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3 Tricks to Actually Saving Money

Saving money is difficult, and if you're having trouble socking cash away for the future, you're not alone. Roughly a quarter of U.S. workers have less than $1,000 saved, according to a report from the Employee Benefit Research Institute, and nearly half have less than $25,000 in total savings.

Saving for retirement is a particular challenge, because you'll likely need to save hundreds of thousands of dollars in just a few short decades. But no matter what your financial goals look like, you can start saving more money by using a few simple tricks.

Person putting a coin in a piggy bank

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1. Make saving part of your monthly budget

Part of saving more money involves going into it with the right mindset. If you prioritize all your other goals and then only save whatever you have left in your budget at the end of the month, it might feel like you simply can't afford to save. But if you build saving into your budget, you can force yourself to prioritize it as a goal.

Try to think of saving as another bill you have to pay every month. Sometimes it's easy for us to convince ourselves that saving isn't as important as, say, paying the electric bill, because there are no immediate, drastic consequences to not saving like there are when you don't pay your bills. However, the long-term effects of not saving can be just as painful. For instance, if you don't build an emergency fund and you're hit with a large unexpected expense, you could be forced to skip paying your bills or rack up credit card debt. Or if you don't save for retirement, you'll need to make some serious financial sacrifices in your golden years.

If you don't already keep a budget, establishing one should be your first step. Next, set a savings goal, and be willing to make sacrifices in other areas of your budget to reach that goal each month. You'd probably be willing to make cuts if it meant being able to afford your rent, so try your best to do the same to reach your savings goals.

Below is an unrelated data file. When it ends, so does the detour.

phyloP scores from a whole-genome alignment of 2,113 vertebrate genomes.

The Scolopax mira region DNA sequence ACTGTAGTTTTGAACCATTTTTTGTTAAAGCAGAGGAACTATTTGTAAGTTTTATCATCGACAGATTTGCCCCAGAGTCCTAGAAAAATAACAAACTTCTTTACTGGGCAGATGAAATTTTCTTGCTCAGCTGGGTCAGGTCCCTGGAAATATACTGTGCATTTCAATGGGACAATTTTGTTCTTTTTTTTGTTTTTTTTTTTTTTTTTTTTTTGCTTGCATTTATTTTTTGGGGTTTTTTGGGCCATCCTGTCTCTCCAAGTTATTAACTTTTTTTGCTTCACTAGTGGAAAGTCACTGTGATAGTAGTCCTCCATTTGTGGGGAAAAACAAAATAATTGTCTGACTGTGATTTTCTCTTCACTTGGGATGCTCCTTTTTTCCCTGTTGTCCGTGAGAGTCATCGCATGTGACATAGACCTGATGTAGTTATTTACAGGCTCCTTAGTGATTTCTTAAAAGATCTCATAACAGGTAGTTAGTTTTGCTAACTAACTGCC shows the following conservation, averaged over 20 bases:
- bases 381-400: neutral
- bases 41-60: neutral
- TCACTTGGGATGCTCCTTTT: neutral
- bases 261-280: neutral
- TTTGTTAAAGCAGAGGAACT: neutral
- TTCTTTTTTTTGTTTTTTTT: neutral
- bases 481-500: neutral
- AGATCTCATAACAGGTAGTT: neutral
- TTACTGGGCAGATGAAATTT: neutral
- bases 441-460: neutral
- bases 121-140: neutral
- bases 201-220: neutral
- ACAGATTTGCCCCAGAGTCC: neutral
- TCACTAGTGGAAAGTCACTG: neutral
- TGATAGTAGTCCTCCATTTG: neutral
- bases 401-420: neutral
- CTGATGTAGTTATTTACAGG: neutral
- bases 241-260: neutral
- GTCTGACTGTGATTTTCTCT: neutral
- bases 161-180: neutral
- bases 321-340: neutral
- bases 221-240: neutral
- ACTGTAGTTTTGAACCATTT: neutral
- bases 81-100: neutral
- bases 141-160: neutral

2. Don't eliminate all of your guilty pleasures

That said, you don't need to slash your budget with a machete to save more. Although it's important to be willing to make some sacrifices, if you cut your budget down to the bare bones, it's all the more likely you'll get frustrated and give up in a few months.

In some ways, saving money is like trying to stick to a healthy diet. If you eat nothing but kale salads every day, you might be healthy as a horse. But if you don't treat yourself occasionally, you may be tempted to eat a dozen donuts when the cravings hit, undoing all your hard work.

Think of saving the same way. Sure, you can save a lot of money if you cut out every expense you love. But that's not a sustainable way to live. So treat yourself to that morning latte or the occasional dinner out at a fancy restaurant. You'll still need to make some financial sacrifices, but if you allow yourself to splurge every so often, the cuts won't be quite so painful.

3. Put your savings on autopilot

One of the best ways to save more is to forget you're actually saving. When you set up your accounts so that a portion of your money goes straight to your savings account or retirement fund on a regular basis, the advantages are two-fold. First, you won't have to remind yourself to save every week or month. And second, it's easier to build that amount into your budget because you know exactly how much you're saving and when it's going to be transferred from your bank account.

This trick is especially helpful if you're saving in a 401(k) through your employer. Often, you can set up your account so that a portion of every paycheck can be automatically transferred straight to your 401(k). When the money isn't even deposited into your bank account to begin with, it's a lot less tempting to spend it before you get the chance to save.

And it's not just 401(k)s that allow you to autosave. Many IRAs and savings accounts have the feature, too, making it easy for you to put your savings on autopilot. Before long, saving will become a part of your everyday financial life, and it will feel more like a healthy habit than a chore.

Although it's not easy to save money (especially if you're already stretched thin financially), it might be more achievable than you think. By establishing healthy financial habits and making minor lifestyle adjustments, you can save more and give yourself a better shot at reaching your financial goals.

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The views and opinions expressed herein are the views and opinions of the author and do not necessarily reflect those of Nasdaq, Inc.

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